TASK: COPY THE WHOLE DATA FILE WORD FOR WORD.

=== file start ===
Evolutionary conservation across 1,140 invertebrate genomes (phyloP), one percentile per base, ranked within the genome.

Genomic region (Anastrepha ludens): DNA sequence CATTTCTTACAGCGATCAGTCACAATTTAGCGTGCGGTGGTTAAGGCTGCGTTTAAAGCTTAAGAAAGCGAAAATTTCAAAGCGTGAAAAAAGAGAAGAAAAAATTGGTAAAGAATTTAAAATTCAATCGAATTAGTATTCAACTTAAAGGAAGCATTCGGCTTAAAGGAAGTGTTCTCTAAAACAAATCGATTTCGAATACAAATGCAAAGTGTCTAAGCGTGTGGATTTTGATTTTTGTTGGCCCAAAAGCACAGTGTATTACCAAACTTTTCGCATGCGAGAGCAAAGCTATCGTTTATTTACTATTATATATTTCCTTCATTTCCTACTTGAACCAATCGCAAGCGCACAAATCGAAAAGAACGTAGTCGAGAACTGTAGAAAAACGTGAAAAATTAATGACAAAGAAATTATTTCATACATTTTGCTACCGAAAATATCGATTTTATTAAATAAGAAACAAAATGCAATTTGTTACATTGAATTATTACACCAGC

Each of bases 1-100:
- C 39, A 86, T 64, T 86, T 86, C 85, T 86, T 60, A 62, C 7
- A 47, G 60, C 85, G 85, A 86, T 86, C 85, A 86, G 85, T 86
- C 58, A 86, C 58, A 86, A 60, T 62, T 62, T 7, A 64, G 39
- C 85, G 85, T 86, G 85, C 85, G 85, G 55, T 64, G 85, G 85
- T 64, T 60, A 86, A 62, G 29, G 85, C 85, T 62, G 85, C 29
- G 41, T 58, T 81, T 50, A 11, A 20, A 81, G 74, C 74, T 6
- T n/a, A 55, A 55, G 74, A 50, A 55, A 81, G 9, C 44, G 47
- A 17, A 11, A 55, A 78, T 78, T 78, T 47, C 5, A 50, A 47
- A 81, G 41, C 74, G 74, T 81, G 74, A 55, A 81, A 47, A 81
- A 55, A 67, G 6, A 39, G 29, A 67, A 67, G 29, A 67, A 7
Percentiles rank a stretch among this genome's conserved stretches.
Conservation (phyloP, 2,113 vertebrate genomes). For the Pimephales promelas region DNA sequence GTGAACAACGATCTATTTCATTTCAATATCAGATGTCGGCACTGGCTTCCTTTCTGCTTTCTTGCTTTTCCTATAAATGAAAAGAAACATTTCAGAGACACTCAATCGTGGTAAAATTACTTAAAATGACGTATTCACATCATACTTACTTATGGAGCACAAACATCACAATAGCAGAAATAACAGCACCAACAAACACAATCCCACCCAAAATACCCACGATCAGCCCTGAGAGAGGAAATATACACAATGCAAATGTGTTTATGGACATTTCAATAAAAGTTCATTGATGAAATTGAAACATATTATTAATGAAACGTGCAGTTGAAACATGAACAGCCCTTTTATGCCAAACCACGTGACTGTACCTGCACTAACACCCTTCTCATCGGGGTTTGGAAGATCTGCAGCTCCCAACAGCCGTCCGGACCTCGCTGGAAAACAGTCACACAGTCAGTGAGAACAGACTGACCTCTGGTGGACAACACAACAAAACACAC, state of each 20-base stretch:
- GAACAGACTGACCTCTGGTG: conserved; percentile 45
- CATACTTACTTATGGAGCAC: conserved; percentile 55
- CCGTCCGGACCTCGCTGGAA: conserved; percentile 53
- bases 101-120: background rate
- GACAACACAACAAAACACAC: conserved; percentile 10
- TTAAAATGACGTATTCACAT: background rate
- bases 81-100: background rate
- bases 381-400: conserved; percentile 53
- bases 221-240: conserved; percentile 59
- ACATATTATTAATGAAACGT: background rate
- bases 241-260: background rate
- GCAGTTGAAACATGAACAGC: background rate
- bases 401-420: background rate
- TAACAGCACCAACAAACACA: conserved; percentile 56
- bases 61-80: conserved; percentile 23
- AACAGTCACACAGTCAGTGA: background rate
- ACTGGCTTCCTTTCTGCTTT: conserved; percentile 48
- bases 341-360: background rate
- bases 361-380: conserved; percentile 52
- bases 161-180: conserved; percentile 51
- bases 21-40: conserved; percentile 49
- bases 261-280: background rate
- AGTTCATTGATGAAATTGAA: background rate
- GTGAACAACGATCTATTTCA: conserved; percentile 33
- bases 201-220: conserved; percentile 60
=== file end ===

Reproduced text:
Evolutionary conservation across 1,140 invertebrate genomes (phyloP), one percentile per base, ranked within the genome.

Genomic region (Anastrepha ludens): DNA sequence CATTTCTTACAGCGATCAGTCACAATTTAGCGTGCGGTGGTTAAGGCTGCGTTTAAAGCTTAAGAAAGCGAAAATTTCAAAGCGTGAAAAAAGAGAAGAAAAAATTGGTAAAGAATTTAAAATTCAATCGAATTAGTATTCAACTTAAAGGAAGCATTCGGCTTAAAGGAAGTGTTCTCTAAAACAAATCGATTTCGAATACAAATGCAAAGTGTCTAAGCGTGTGGATTTTGATTTTTGTTGGCCCAAAAGCACAGTGTATTACCAAACTTTTCGCATGCGAGAGCAAAGCTATCGTTTATTTACTATTATATATTTCCTTCATTTCCTACTTGAACCAATCGCAAGCGCACAAATCGAAAAGAACGTAGTCGAGAACTGTAGAAAAACGTGAAAAATTAATGACAAAGAAATTATTTCATACATTTTGCTACCGAAAATATCGATTTTATTAAATAAGAAACAAAATGCAATTTGTTACATTGAATTATTACACCAGC

Each of bases 1-100:
- C 39, A 86, T 64, T 86, T 86, C 85, T 86, T 60, A 62, C 7
- A 47, G 60, C 85, G 85, A 86, T 86, C 85, A 86, G 85, T 86
- C 58, A 86, C 58, A 86, A 60, T 62, T 62, T 7, A 64, G 39
- C 85, G 85, T 86, G 85, C 85, G 85, G 55, T 64, G 85, G 85
- T 64, T 60, A 86, A 62, G 29, G 85, C 85, T 62, G 85, C 29
- G 41, T 58, T 81, T 50, A 11, A 20, A 81, G 74, C 74, T 6
- T n/a, A 55, A 55, G 74, A 50, A 55, A 81, G 9, C 44, G 47
- A 17, A 11, A 55, A 78, T 78, T 78, T 47, C 5, A 50, A 47
- A 81, G 41, C 74, G 74, T 81, G 74, A 55, A 81, A 47, A 81
- A 55, A 67, G 6, A 39, G 29, A 67, A 67, G 29, A 67, A 7
Percentiles rank a stretch among this genome's conserved stretches.
Conservation (phyloP, 2,113 vertebrate genomes). For the Pimephales promelas region DNA sequence GTGAACAACGATCTATTTCATTTCAATATCAGATGTCGGCACTGGCTTCCTTTCTGCTTTCTTGCTTTTCCTATAAATGAAAAGAAACATTTCAGAGACACTCAATCGTGGTAAAATTACTTAAAATGACGTATTCACATCATACTTACTTATGGAGCACAAACATCACAATAGCAGAAATAACAGCACCAACAAACACAATCCCACCCAAAATACCCACGATCAGCCCTGAGAGAGGAAATATACACAATGCAAATGTGTTTATGGACATTTCAATAAAAGTTCATTGATGAAATTGAAACATATTATTAATGAAACGTGCAGTTGAAACATGAACAGCCCTTTTATGCCAAACCACGTGACTGTACCTGCACTAACACCCTTCTCATCGGGGTTTGGAAGATCTGCAGCTCCCAACAGCCGTCCGGACCTCGCTGGAAAACAGTCACACAGTCAGTGAGAACAGACTGACCTCTGGTGGACAACACAACAAAACACAC, state of each 20-base stretch:
- GAACAGACTGACCTCTGGTG: conserved; percentile 45
- CATACTTACTTATGGAGCAC: conserved; percentile 55
- CCGTCCGGACCTCGCTGGAA: conserved; percentile 53
- bases 101-120: background rate
- GACAACACAACAAAACACAC: conserved; percentile 10
- TTAAAATGACGTATTCACAT: background rate
- bases 81-100: background rate
- bases 381-400: conserved; percentile 53
- bases 221-240: conserved; percentile 59
- ACATATTATTAATGAAACGT: background rate
- bases 241-260: background rate
- GCAGTTGAAACATGAACAGC: background rate
- bases 401-420: background rate
- TAACAGCACCAACAAACACA: conserved; percentile 56
- bases 61-80: conserved; percentile 23
- AACAGTCACACAGTCAGTGA: background rate
- ACTGGCTTCCTTTCTGCTTT: conserved; percentile 48
- bases 341-360: background rate
- bases 361-380: conserved; percentile 52
- bases 161-180: conserved; percentile 51
- bases 21-40: conserved; percentile 49
- bases 261-280: background rate
- AGTTCATTGATGAAATTGAA: background rate
- GTGAACAACGATCTATTTCA: conserved; percentile 33
- bases 201-220: conserved; percentile 60